Now, the above block hints at what's the real problem with VST strings: there's a darn lot of parameters a good string player controls simultaneously, to get the right sound at every moment in a performance. If a note is repeated, even if it's nominally the same length and dynamic level, it'll sound different because the bow is moving the other direction. If a passage is played quickly / staccato, the player will put in more pressure on the beginning of the tones so the notes develop fast enough, whereas in slow / legato it's more of a soft fade-in. For some intervals you might need to perform a particular position change that gives a barely noticable, but characteristic sound (in particular on the cello, position changes can make quite an audible portamento even when the player hides it).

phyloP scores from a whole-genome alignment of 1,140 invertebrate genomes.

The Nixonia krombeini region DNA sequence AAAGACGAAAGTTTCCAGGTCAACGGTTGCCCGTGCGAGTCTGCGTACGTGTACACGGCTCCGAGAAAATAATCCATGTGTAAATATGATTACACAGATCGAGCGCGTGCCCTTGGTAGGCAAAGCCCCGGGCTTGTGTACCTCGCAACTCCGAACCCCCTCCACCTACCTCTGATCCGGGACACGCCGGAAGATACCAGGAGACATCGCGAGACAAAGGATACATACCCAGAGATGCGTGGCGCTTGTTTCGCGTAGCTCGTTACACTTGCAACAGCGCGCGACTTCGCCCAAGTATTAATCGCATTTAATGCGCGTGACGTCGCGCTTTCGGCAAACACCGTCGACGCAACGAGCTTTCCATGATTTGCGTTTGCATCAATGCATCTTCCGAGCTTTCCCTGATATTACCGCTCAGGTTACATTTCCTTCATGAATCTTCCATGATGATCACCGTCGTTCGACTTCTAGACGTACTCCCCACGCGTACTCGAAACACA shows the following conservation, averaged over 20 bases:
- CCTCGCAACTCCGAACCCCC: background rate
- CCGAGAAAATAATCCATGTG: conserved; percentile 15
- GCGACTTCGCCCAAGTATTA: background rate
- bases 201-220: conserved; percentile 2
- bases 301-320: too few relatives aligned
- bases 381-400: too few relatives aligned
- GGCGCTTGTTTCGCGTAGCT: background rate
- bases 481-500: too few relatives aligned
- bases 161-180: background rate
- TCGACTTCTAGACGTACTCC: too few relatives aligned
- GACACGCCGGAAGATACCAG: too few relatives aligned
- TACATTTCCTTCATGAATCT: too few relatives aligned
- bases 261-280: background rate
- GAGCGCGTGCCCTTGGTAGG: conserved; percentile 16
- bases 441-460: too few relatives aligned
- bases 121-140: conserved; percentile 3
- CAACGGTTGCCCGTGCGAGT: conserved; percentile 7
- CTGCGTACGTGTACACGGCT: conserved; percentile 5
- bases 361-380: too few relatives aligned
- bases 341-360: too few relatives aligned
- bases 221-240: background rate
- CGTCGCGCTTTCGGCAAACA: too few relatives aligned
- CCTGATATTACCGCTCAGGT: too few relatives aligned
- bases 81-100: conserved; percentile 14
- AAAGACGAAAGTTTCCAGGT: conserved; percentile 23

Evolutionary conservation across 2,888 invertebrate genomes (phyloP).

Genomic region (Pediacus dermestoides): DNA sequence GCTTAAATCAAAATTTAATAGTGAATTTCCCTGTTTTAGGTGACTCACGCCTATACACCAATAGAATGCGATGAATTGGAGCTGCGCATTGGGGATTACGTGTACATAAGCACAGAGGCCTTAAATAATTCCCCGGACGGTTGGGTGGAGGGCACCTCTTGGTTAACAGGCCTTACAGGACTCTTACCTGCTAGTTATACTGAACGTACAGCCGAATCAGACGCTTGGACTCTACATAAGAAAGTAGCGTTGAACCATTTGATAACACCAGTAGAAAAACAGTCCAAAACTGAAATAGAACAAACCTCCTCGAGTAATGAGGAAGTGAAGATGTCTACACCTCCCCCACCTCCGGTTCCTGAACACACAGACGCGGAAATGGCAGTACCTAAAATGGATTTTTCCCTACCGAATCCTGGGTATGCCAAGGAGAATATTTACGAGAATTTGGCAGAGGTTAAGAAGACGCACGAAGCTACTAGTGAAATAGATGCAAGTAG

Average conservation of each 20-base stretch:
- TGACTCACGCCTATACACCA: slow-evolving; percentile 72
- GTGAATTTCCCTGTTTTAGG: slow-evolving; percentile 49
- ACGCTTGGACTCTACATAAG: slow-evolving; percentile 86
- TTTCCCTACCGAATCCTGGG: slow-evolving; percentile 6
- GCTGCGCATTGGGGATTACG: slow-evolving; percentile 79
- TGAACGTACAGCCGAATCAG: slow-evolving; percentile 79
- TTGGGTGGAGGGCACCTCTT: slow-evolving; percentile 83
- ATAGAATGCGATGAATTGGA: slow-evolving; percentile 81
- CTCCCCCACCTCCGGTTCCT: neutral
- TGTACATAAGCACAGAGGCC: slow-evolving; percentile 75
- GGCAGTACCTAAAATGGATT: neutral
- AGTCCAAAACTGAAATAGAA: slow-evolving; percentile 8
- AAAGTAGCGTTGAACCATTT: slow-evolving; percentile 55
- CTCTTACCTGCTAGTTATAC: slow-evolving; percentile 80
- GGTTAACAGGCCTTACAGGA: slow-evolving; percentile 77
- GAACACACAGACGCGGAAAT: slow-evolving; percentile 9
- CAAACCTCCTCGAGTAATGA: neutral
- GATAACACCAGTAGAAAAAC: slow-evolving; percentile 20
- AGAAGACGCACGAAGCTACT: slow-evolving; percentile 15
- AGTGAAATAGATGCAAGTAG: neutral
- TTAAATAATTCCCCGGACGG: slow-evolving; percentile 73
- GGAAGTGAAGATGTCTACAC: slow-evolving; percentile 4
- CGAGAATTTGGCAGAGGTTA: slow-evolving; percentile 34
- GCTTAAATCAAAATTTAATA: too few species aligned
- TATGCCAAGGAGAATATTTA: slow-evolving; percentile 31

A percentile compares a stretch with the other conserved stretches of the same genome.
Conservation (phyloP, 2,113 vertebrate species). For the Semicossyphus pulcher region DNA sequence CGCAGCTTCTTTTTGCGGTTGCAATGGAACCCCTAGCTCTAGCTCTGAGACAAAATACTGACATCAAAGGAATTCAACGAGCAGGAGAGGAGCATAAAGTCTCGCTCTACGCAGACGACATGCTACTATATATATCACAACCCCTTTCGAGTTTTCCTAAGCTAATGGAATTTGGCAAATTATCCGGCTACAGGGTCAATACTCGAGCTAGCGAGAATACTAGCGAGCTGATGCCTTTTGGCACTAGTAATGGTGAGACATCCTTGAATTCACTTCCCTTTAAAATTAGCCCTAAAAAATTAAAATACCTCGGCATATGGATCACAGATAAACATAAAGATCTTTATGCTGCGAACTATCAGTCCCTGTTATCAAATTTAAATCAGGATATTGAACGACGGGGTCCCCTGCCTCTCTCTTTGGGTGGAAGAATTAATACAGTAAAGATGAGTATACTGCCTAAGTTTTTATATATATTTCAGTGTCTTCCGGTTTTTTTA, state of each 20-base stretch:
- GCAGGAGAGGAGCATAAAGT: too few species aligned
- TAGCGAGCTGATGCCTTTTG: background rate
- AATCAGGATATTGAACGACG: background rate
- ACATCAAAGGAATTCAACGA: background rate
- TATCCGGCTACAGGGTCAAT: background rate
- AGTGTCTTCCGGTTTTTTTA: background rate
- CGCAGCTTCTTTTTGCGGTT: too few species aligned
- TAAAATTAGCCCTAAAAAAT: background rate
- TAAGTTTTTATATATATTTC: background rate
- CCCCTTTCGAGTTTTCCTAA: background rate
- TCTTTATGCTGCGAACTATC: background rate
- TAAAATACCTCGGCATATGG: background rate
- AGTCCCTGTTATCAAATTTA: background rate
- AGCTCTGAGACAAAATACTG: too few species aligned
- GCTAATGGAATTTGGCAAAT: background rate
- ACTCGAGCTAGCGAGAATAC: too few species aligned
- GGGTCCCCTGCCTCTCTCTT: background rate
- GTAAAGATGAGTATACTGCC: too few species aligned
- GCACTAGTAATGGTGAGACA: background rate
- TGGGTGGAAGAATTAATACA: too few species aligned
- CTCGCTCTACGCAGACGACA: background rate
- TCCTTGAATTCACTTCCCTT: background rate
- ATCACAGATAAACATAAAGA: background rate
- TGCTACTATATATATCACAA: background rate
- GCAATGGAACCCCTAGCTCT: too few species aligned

Today's top-notch plugins, e.g. the Embertone Blakus Cello, will generally offer ways to emulate all such effects. But it'll only sound natural if you actually know how to correctly place the effects.

There's one particular thing I consider paramountly important but is largely neglected by vendors of such plugins: intonation. Though players of guitar or piano will regularly claim otherwise, string instruments do not play in 12-edo tuning. Every single note is actually fine-tuned to some pitch that can depend on lots of factors; it's normally said that string players switch between Pythagorean tuning and just (5-limit) intonation, depending on the context.

1Good players will often deliberately angle the bow in various ways, but (unless you want to provoke e.g. a particular screech sound) this must be combined with controlled moving of the bow point. Before you try any of this, make sure you know how to bow straight.